Games People Play
Most reality TV is such a tease, so utterly controlled in its attempt to be shameless, that it’s easy to hook into the ”Banzai!” how-low-can-we-get-people-to-stoop spirit of Games People Play: New York. Directed by James Ronald Whitney, whose ”Just, Melvin” (2001) was a confessional documentary about his victimization by incest, ”Games” (which is proudly unrated) presents itself as the first installment of the ultimate reality-stunt franchise. In New York City, a public audition is held to find six contestants who are willing to peel off their clothes, divulge their darkest secrets, and, in one sequence that is terrifying in its silliness, pick up random civilians to join a ”Naked Trio,” which turns out to be very bad nude singing and dancing in a hotel room.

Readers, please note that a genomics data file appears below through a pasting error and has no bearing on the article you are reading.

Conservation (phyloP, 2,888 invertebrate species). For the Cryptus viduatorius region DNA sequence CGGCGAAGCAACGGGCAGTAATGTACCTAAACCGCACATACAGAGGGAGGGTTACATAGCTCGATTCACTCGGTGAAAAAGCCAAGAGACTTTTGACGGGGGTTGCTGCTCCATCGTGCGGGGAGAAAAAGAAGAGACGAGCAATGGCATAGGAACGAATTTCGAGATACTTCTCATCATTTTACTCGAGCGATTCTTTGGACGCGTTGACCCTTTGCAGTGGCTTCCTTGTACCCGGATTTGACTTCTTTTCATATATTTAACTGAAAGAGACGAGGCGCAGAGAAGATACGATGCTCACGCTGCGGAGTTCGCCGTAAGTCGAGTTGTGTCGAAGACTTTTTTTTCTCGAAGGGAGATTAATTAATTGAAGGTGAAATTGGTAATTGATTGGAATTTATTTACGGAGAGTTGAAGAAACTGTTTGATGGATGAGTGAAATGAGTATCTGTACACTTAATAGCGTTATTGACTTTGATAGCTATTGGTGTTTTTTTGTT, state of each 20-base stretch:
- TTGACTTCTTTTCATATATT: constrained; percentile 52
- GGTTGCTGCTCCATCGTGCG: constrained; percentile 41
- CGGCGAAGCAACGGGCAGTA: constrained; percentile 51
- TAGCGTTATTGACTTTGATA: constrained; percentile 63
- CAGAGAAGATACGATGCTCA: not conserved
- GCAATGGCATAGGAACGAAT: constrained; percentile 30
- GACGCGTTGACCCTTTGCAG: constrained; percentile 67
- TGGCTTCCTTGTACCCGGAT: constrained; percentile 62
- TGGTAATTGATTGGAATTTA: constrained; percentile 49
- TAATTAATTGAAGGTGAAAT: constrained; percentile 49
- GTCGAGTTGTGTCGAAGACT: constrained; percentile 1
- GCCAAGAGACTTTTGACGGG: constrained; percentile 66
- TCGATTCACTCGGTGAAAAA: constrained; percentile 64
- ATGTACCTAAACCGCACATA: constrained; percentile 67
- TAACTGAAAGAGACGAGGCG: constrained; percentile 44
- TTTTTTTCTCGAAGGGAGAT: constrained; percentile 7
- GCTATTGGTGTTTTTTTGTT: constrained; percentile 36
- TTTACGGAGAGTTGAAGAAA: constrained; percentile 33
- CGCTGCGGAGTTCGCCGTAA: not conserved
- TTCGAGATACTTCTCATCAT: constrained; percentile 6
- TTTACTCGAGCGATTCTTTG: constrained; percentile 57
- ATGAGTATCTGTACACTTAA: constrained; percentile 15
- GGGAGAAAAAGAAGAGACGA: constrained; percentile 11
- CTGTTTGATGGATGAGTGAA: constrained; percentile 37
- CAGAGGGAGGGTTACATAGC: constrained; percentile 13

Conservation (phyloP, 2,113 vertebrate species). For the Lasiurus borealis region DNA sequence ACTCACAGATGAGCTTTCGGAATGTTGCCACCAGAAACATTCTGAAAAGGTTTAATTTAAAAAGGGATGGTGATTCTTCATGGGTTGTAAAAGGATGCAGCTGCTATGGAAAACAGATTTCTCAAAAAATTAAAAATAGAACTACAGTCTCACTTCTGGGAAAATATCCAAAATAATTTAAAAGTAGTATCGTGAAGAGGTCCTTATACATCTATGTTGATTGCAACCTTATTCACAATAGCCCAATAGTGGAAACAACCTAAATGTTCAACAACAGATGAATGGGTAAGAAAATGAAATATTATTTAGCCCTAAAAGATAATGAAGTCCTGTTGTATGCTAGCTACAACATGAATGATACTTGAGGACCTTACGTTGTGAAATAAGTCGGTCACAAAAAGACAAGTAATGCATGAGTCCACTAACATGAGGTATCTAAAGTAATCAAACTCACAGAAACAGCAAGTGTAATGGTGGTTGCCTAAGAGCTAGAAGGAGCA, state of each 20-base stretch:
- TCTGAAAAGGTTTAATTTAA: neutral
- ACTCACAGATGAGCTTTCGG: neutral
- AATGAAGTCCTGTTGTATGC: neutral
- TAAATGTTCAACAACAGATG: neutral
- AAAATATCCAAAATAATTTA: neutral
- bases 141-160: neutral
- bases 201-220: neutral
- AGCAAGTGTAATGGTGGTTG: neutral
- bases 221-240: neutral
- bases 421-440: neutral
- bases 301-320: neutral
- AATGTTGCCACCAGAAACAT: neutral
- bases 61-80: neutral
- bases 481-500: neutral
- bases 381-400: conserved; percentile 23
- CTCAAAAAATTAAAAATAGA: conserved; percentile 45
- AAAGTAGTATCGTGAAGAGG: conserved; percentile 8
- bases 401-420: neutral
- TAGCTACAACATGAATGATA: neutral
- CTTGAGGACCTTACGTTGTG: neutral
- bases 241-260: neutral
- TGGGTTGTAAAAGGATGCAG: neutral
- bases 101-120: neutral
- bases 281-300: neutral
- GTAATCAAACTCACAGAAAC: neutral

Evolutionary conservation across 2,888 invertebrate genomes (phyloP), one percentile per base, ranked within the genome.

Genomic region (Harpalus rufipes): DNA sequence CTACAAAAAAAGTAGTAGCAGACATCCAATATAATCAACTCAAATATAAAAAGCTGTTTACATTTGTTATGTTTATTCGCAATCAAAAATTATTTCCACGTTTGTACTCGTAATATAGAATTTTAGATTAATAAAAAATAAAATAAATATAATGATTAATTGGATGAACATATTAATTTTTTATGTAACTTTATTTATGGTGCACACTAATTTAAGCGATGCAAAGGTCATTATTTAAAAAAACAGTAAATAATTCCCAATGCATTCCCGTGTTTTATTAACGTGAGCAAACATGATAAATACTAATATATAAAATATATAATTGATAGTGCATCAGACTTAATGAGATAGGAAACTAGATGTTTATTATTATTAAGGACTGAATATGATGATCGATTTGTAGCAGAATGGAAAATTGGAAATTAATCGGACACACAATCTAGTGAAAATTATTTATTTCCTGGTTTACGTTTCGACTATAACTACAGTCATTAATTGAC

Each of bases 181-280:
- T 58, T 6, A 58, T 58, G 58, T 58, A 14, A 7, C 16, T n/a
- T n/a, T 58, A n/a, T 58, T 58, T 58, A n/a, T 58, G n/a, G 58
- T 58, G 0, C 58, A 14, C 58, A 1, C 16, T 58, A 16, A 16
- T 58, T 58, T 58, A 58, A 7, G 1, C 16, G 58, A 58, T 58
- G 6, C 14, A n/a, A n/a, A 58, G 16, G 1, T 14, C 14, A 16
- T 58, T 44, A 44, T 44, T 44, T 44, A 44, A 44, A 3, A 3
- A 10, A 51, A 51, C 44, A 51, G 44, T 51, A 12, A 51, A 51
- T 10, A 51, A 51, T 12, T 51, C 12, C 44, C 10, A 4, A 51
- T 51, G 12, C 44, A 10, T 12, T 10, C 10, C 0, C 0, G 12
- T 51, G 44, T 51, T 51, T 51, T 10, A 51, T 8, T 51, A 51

The auditions generate a frisson of shock. Just about all of the participants are good-looking aspiring actors (the sort of people, in other words, you generally encounter reciting the chef’s special in upscale restaurants), and their willingness to get naked on camera is, in every respect, eye-opening. ”Games People Play,” however, is a bit of a tease itself. The movie keeps threatening to become amateur porn, like a risqué ”Candid Camera” gone ”Dirty Debutantes,” but it never quite gets there (though a section called ”Casting Couch” comes close). Instead, as the contestants talk of bulimia and prostitution and Tourette’s syndrome, shedding enough tears for 10 Barbara Walters specials, Whitney pulls off a big twist, leaving you to ask, What is reality?